Josh Nassi, a lawyer who worked for former House Speaker Chris Donovan, pleaded guilty to a campaign corruption charge Friday in New Haven. The plea prompted his former boss to release a two-sentence statement expressing his disappointment.
Donovan has maintained that he had no knowledge of illegal activities. However, the high-profile arrests of Nassi and another campaign staffer struck a critical blow to his campaign and in August he lost the Democratic primary to Elizabeth Esty, who went on to win the seat in Congress.
“I am deeply saddened at today’s events in federal court,” Donovan said Friday. “I trusted Josh Nassi and he disappointed not only me, but also the people he served as one of my advisers.”
Nassi, 34, pleaded guilty to one count of conspiring to make a false statement to the Federal Elections Commission. The charge is a felony that could carry as much as a five-year prison sentence and a $250,000 fine. Judge Janet Bond Arterton said the conviction could also have collateral implications affecting Nassi’s status as a lawyer.
Nassi worked as an adviser for Donovan for years before leaving his state Capitol job to serve as the campaign manager for the former speaker’s unsuccessful congressional bid.
It was in his capacity as campaign manager that Nassi became involved with a conspiracy to hide the sources of campaign donations. Owners of roll-your-own tobacco shops funded the donations and gave the money to “straw donors” — individuals not tied to the industry — to write the checks to the campaign. They sought to defeat legislation that would have imposed new taxes and fees on their shops.
Nassi was one of eight people the FBI charged with involvement in the conspiracy. Robert Braddock Jr. , Donovan’s former campaign finance director, was also charged.
According to federal indictments, Braddock, Nassi, and Ray Soucy, a former corrections officer and union official, conspired to funnel almost $30,000 into the Donovan campaign on behalf of tobacco shop owners, promising to kill a bill impacting roll-your-own cigarette operations.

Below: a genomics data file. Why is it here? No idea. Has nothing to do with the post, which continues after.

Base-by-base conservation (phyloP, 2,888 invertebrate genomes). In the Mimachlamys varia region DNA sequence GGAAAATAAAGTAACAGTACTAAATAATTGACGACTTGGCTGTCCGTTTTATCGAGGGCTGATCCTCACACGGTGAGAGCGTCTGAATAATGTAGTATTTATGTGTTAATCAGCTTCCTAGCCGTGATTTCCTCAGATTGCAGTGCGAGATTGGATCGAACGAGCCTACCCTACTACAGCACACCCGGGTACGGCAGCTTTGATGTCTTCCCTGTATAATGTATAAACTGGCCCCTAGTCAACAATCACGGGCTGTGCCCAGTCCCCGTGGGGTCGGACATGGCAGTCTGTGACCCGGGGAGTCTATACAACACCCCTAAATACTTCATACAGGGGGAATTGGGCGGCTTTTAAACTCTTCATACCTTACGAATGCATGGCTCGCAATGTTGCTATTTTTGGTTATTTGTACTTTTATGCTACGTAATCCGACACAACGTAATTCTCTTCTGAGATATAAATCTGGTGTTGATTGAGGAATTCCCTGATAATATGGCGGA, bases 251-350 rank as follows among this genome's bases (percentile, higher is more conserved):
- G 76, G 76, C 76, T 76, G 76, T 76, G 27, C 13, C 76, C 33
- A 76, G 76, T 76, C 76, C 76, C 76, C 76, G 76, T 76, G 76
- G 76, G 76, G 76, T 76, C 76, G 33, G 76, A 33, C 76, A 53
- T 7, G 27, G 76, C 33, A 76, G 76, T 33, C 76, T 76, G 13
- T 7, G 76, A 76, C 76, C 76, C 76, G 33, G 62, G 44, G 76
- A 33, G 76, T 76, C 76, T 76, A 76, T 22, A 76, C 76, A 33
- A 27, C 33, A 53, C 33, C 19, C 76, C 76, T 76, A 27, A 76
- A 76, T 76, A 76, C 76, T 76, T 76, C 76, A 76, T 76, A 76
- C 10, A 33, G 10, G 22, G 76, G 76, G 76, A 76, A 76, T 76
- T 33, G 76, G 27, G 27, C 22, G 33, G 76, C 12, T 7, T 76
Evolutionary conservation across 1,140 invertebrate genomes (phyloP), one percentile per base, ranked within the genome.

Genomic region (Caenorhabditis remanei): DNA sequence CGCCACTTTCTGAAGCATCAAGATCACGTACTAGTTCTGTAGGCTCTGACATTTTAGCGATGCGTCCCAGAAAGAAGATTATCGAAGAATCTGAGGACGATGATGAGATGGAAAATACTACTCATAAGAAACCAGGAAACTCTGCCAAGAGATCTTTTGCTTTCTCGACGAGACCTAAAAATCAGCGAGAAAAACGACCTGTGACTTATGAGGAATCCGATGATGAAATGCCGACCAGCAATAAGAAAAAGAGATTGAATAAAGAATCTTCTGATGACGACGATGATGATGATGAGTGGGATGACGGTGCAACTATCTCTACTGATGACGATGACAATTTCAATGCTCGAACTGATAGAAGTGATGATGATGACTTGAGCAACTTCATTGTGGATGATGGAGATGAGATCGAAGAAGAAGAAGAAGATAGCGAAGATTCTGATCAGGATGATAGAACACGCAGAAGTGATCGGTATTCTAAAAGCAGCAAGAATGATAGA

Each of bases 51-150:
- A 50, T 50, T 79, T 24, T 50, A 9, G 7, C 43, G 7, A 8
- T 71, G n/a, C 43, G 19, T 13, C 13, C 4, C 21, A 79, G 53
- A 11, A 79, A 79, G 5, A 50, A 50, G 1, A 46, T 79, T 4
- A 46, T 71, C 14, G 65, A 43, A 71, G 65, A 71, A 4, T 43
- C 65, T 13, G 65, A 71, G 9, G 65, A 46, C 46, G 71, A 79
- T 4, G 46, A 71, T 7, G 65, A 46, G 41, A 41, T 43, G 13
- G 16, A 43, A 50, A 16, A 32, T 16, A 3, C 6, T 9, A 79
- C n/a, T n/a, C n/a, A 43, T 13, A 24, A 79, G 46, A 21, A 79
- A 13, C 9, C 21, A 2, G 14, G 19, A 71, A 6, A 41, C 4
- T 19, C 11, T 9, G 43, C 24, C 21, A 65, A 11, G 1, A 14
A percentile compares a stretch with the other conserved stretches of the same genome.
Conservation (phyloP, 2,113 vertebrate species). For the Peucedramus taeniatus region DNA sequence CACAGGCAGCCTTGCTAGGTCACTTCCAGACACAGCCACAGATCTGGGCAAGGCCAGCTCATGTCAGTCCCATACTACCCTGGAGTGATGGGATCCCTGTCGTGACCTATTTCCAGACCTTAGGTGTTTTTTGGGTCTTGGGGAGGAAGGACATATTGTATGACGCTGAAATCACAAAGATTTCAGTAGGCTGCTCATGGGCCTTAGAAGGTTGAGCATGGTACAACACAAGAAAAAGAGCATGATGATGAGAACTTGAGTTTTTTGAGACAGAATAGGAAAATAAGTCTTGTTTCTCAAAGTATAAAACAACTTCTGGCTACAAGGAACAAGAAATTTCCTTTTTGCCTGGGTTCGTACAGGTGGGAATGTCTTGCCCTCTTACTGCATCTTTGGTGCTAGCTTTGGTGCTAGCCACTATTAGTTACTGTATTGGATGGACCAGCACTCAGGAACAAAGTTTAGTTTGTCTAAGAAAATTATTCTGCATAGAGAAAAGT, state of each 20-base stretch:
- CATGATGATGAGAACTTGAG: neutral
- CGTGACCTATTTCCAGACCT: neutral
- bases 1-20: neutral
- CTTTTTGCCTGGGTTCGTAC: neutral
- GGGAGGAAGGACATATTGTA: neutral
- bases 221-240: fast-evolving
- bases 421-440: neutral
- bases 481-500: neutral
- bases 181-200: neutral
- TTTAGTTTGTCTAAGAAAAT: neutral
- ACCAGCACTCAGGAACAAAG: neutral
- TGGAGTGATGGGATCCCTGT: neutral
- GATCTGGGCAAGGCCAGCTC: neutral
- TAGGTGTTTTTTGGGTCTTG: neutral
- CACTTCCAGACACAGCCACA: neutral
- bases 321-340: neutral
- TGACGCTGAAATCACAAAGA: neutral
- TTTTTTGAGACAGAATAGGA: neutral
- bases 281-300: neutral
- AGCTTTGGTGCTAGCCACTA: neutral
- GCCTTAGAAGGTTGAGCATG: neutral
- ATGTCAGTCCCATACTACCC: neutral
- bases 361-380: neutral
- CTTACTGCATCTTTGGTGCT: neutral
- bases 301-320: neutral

Assistant U.S. Attorney Christopher Mattei said Nassi, Braddock, and Soucy arranged for the campaign contributions to be donated using the names of “straw donors,” so that it would not appear as if tobacco shop owners were trying to buy influence with Donovan.
Nassi was quiet during the court proceedings Friday, but when asked by the judge he admitted his part in the donation scheme.
“I knew that there were contributions given to the campaign that were in the name of others. I allowed those contributions to be accepted by the campaign, knowing they would be submitted to the FEC,” he said.
William Bloss, Nassi’s attorney, said his client has been prepared to enter a guilty plea for some time, but wanted to ensure that there would be no further charges against him. Bloss said that assurance was part of the agreement Nassi accepted Friday.
“He was prepared to accept responsibility for this offense last July. He accepts he made a mistake and wants to try to make it right,” he said.
Bloss said it has been a “very difficult year” for Nassi, and that he has had no contact with the former Speaker of the House. Nassi remains free on a $100,000 bond, secured with his mother’s Fairfield house. He is scheduled to appear before a judge again on July 16 for a sentencing hearing. Bloss said he believed Nassi’s record and lack of criminal history weigh in his favor.
“I think we are going to have a very compelling presentation for Judge Arterton,” he said.
Of the eight people charged in the conspiracy, most have now pleaded guilty. Only Braddock, and George Tirado, a Waterbury police officer and co-owner of Smoke House Tobacco, have maintained not guilty pleas. Court documents show jury selection is expected to begin May 7 and the presentation of evidence will begin on May 13.
Following guilty pleas Friday from Nassi and Ben Hogan, another co-conspirator and employee of Smoke House Tobacco, the U.S. Justice Department issued a statement saying defrauding federal elections is a serious crime.
“Today’s guilty pleas serve as a reminder that there are consequences for those who undermine the integrity of the legislative process by engaging in a concealed pay-to-play system,” FBI Special Agent in Charge Mertz said.